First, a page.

Emphasis HR continues to closely monitor COVID-19 as it develops through the CDC and World Health Organization, as well as our local authorities. For up to date information on this global event and our response, please view our COVID-19 Preparedness Blog.
What Your Business Should Know about the Families First Coronavirus Response Act
EmphasisHR COVID-19 Preparedness
Telemedicine: An Option to Help Stop the Spread of COVID-19
Emphasis HR’s Comprehensive Guide to Employee Engagement
December 2023

Meeting Millennial employee priorities

It’s my belief that their increased likelihood of leaving a job isn’t necessarily a byproduct of generational angst.

More often, I find that the cause is actually a mismatch between the employer’s and employee’s definitions of what makes a rewarding work culture.

Simply put, the things that motivated Gen X and the Boomers before them don’t really resonate with Millennials. Research shows that millennials are more focused on leadership opportunities, mentoring and the opportunity to help others succeed. 

They reserve their loyalty for employers who share their values—and those values are expressed via company culture.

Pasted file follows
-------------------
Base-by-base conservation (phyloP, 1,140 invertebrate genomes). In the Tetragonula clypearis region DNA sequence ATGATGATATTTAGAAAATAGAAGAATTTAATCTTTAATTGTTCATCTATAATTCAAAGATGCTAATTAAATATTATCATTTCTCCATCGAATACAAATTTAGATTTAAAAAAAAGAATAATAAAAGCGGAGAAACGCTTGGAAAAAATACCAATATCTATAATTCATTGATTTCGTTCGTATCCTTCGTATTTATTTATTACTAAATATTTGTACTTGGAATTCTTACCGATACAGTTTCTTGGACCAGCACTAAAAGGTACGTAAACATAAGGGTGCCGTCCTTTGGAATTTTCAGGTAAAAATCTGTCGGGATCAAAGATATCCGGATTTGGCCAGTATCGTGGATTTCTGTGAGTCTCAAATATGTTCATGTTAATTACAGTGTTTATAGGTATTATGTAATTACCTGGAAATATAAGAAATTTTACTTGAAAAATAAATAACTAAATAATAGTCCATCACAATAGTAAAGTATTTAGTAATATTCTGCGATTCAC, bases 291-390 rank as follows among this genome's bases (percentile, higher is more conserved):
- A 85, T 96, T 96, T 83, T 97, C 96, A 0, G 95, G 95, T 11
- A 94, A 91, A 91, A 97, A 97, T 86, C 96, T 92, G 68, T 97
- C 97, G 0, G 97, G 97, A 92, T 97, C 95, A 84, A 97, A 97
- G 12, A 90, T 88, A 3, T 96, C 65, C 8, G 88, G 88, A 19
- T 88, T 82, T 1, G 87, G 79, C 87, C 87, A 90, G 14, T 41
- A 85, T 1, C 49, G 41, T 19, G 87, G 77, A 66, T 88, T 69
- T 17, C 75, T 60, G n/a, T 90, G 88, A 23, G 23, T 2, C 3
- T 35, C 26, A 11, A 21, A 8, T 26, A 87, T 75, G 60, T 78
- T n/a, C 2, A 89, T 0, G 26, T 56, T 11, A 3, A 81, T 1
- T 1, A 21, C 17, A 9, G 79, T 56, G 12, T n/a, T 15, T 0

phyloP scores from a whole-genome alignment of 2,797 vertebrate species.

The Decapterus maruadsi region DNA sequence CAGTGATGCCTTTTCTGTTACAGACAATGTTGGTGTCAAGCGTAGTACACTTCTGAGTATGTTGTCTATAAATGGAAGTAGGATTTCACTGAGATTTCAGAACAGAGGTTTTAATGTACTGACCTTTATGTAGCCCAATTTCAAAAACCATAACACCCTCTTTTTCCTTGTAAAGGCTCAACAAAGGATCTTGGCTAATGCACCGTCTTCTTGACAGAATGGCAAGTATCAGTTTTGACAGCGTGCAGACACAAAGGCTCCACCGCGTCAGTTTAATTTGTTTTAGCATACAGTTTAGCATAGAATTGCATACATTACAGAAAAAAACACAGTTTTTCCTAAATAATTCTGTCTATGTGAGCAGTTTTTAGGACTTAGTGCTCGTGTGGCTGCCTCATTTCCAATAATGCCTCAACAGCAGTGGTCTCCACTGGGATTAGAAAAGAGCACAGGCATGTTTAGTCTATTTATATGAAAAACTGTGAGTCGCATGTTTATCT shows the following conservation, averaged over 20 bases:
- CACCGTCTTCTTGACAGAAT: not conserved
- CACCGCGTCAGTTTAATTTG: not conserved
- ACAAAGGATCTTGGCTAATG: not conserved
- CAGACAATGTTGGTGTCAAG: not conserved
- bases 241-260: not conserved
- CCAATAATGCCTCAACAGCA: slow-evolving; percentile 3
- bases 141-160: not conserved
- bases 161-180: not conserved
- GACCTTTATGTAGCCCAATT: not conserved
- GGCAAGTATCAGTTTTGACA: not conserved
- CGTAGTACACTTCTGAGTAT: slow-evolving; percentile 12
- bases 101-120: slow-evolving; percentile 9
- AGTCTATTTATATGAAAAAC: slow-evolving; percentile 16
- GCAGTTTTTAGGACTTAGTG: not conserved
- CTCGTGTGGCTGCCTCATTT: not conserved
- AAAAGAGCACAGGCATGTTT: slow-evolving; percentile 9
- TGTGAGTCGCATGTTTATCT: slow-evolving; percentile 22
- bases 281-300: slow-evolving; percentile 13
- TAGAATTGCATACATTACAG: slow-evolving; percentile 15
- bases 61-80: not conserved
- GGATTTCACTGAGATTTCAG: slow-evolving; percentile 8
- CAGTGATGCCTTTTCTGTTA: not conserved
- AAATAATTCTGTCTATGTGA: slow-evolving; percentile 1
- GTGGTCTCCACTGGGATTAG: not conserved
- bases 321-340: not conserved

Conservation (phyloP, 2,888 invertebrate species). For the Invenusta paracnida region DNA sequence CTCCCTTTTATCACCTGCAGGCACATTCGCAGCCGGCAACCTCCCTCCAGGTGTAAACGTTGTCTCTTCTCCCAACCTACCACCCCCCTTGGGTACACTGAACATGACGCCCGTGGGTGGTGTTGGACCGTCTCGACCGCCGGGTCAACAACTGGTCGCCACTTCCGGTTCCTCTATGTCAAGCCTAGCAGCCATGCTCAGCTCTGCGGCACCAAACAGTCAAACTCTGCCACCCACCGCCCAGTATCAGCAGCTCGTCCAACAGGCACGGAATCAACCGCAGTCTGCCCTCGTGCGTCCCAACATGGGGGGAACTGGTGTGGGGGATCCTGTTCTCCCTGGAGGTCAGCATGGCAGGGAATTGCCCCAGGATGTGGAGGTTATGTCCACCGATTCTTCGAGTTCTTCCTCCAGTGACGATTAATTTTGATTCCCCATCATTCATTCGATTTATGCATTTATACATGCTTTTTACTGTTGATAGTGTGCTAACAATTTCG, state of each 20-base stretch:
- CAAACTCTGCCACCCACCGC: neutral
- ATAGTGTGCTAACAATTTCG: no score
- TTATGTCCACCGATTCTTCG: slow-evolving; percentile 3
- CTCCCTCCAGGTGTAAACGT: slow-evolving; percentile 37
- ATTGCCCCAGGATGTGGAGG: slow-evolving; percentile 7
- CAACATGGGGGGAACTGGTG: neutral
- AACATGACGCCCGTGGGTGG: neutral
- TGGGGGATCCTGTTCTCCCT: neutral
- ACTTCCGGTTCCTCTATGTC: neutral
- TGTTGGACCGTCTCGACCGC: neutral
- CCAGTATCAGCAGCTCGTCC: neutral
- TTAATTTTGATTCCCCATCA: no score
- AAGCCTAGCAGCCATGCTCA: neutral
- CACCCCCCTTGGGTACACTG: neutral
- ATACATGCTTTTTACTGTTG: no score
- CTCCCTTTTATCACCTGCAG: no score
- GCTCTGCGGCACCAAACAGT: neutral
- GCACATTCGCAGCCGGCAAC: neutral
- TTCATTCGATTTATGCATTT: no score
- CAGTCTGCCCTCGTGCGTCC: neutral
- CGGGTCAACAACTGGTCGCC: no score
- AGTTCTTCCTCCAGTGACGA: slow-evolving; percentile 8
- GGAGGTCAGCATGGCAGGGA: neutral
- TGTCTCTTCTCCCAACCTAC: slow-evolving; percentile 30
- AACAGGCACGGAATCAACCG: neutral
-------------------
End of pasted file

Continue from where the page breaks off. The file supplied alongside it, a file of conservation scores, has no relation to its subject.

You can’t buy love
The emergence of the Millennial workforce—all 80 million of them—has changed the definition of work satisfaction itself. Salary isn’t the magic recruitment and retention bullet it used to be; in our increasingly portable and flexible labor market, it’s just not a priority any more. Think about it: could you hire away a Google employee just by beating his or her salary? Probably not.

Culture is what builds Millennial loyalty, not dollars. And depending on your industry, size and market, figuring out what your ideal culture looks like can be challenging.

Learn the Millennial mindset
Millennials have incredible potential, energy and drive, but they can be tricky to figure out—even if you are a Millennial yourself. And like the individuals that make up the generation, no two companies—or their solutions—are exactly alike. 

Getting to know your Millennials’ mindset—learning what they care about, and providing the positive feedback, mentoring and advancement that matters to them—takes expertise and insight, delivered with a personal touch. Surveys and measurement are the most direct way to connect these dots; with this information, you can build a culture that engages Millennial priorities, increases their satisfaction and helps ensure retention. That’s why it’s important to create culture maps and calendars designed to leverage Millennial strengths.

Millennials are a different kind of employee; there’s no doubt about that. But with the right culture in place, they can surprise you with energy and enthusiasm.